It’s estimated that Medicare fraud and abuse costs taxpayers more than $60 billion a year nationally. About 1.2 million Arizona seniors are eligible to receive Medicare benefits today.
A dense population of Medicare-eligible seniors creates a breeding ground for Medicare fraud, and a greater need for Senior Medicare Patrol (SMP) volunteers to protect this vulnerable population in our state.
Scammers typically gain their victim’s trust by claiming to be a credible professional such as a social worker or doctor, and prey on senior’s emotions by pretending to be their friend.
Furthermore, older adults who have experienced healthcare fraud may feel uncomfortable reporting the crime.
Arizona is ramping up its efforts to fight Medicare fraud with an awareness and volunteer recruitment campaign seeking retired and semi-retired professionals and others for its SMP project. SMP volunteers help preserve the Medicare benefit for their peers and generations to come.
They empower and assist Medicare beneficiaries, their families and caregivers to prevent, detect and report healthcare fraud, errors and abuse through community outreach, one-on-one peer counseling and education.
Volunteers receive a 30-hour training that covers the patrol’s mission, Medicare basics, how to recognize Medicare fraud and abuse and what to do about it.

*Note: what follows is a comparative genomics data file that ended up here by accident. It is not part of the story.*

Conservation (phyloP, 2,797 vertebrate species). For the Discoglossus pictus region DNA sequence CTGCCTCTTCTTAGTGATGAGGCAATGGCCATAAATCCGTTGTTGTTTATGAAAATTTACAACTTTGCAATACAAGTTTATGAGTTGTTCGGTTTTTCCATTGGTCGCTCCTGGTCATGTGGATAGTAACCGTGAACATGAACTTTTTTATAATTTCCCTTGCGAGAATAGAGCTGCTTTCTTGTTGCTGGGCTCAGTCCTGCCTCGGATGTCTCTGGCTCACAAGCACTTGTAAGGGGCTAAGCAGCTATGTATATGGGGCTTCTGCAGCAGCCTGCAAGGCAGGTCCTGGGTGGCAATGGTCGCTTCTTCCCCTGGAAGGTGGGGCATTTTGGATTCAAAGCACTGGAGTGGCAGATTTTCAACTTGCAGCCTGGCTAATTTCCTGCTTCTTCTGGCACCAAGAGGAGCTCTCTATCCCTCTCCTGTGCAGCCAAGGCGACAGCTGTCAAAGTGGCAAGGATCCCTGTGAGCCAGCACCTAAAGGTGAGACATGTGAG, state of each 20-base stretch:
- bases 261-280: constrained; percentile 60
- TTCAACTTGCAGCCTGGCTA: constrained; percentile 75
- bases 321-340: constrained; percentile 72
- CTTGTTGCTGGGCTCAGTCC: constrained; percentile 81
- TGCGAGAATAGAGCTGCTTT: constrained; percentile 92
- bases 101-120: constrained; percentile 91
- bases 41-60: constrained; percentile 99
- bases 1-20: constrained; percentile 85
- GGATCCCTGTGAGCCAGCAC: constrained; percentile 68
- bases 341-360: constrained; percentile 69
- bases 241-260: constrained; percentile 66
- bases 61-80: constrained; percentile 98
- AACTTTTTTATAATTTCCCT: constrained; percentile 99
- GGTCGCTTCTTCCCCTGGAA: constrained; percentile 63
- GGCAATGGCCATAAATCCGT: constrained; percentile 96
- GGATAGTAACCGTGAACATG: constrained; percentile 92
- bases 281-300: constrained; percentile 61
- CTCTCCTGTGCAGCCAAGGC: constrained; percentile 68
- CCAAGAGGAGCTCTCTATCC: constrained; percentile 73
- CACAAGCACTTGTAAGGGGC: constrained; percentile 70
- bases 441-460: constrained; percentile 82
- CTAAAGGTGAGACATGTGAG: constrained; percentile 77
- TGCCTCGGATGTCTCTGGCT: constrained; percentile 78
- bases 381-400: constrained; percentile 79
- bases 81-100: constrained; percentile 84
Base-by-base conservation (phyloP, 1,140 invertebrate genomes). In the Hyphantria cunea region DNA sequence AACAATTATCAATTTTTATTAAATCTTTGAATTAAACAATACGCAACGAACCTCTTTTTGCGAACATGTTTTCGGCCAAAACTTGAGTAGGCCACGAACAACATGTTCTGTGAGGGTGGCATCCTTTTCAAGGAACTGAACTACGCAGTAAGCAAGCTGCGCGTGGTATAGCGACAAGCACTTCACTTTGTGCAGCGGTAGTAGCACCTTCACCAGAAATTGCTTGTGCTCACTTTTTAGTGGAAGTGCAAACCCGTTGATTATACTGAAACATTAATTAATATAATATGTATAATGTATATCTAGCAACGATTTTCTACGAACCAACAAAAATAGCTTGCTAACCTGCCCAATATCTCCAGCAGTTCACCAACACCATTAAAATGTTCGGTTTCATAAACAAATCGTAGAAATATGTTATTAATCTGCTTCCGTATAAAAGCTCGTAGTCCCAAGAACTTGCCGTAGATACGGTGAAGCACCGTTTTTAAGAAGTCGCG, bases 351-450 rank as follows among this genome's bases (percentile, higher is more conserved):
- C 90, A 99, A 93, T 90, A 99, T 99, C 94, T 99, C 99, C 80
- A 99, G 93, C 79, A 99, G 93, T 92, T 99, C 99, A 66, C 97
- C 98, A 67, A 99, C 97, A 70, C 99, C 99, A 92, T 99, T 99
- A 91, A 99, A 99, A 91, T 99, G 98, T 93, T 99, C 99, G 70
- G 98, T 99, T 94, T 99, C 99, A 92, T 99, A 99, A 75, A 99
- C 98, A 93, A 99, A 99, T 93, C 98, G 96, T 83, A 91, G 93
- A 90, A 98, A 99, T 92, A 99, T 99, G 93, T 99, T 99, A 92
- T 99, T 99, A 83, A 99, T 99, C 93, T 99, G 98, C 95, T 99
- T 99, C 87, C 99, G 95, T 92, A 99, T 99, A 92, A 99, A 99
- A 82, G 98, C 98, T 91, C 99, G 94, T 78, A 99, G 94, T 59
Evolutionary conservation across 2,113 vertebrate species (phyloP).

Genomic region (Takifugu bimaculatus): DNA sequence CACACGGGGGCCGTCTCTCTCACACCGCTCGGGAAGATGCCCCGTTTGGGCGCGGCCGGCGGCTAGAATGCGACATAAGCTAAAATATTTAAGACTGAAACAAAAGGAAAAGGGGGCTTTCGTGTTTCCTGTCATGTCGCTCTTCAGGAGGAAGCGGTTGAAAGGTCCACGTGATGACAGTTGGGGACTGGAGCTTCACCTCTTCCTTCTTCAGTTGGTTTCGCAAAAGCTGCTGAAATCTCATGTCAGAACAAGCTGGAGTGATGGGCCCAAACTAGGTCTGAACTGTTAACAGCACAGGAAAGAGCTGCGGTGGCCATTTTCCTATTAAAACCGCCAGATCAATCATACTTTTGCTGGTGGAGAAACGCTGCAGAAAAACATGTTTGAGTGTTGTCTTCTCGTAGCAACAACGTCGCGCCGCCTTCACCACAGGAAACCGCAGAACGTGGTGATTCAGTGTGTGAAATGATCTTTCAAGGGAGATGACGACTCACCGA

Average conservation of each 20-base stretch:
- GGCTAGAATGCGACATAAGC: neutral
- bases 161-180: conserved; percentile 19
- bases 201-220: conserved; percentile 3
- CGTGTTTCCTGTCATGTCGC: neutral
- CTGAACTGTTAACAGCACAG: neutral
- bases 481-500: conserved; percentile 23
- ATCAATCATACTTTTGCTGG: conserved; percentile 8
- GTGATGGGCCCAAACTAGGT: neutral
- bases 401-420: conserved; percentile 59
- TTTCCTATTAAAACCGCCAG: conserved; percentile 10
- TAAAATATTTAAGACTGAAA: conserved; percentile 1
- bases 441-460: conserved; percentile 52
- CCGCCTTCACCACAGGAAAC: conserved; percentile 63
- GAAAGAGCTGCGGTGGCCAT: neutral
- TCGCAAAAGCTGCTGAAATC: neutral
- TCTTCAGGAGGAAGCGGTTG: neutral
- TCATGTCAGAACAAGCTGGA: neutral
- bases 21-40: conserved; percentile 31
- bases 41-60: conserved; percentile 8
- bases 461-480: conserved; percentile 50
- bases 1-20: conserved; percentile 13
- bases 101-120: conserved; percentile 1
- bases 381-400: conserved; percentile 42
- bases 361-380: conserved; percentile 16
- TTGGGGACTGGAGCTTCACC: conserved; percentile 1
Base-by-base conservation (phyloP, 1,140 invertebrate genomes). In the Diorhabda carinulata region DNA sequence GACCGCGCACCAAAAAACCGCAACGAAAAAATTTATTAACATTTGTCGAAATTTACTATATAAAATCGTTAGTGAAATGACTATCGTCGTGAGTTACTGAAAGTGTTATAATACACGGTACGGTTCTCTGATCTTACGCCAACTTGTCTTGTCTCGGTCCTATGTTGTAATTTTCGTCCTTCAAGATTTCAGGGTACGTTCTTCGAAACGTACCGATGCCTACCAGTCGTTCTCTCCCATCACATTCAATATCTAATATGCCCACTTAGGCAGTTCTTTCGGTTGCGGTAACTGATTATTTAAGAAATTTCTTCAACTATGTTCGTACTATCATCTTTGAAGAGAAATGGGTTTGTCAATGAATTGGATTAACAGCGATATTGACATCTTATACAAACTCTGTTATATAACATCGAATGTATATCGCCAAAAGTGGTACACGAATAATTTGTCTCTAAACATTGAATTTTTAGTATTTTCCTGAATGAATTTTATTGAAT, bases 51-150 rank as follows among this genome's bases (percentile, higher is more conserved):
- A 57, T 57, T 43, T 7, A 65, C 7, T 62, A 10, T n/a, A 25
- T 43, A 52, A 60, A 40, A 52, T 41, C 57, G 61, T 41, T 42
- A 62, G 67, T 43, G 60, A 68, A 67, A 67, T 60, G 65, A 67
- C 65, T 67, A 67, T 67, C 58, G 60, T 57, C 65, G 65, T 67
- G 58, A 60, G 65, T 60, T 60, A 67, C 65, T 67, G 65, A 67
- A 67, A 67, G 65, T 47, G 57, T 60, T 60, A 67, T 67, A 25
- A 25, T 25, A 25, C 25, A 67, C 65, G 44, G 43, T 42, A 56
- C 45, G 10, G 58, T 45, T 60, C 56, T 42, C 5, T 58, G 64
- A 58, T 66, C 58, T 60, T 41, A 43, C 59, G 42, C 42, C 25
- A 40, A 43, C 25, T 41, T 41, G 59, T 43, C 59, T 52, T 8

For example, Medicare beneficiaries should be aware of durable medical equipment (DME) fraud schemes involving items like walkers; wheelchairs; and back, neck and knee braces. DME sent by a supplier must be prescribed by a doctor.
According to the Centers for Medicare and Medicaid Services (CMS), fraudulent telemarketing and DME supplies contribute to the estimated $60 billion in fraudulent Medicare payments each year.
Though it may end up being no cost to the person, it is costing Medicare, and until the abuse is reported, scammers will continue to get away with it.
To protect yourself:
If you receive a call pressuring you to buy medical equipment you don’t want or need, HANG UP!
If you received items in the mail you didn’t order, refuse the delivery or send the items back and report the incident to your local SMP office at 1-800-551-3191.
Medicare beneficiaries also should be cautious of getting billed for genetic testing or cancer screenings performed at community events and senior centers.
Representatives of genetic testing companies including insurance agents representing these companies, attend healthcare events at senior centers and housing complexes offering to perform screening and tests.
To protect yourself:
Do not give out your Medicare number or Social Security number and be cautious of unsolicited requests for this information. If your personal information is compromised, it may be used in other fraud schemes.
Do not consent to any lab tests at senior centers, health fairs or in your home. Be wary of claims that genetic tests and cancer screenings will be at no cost to you.
All x-rays, laboratory tests and other diagnostic tests must be ordered by the physician who is treating the beneficiary.
For more information on the SMP volunteer program, if you suspect Medicare fraud or would like more information on how to avoid a scam, call 1-800-432-4040 or visit smpresource.org
Christy Abrams coordinates the Senior Medicare Patrol as well as the State Health Insurance Assistance Program for the Arizona Department of Economic Security, Division of Aging and Adult Services.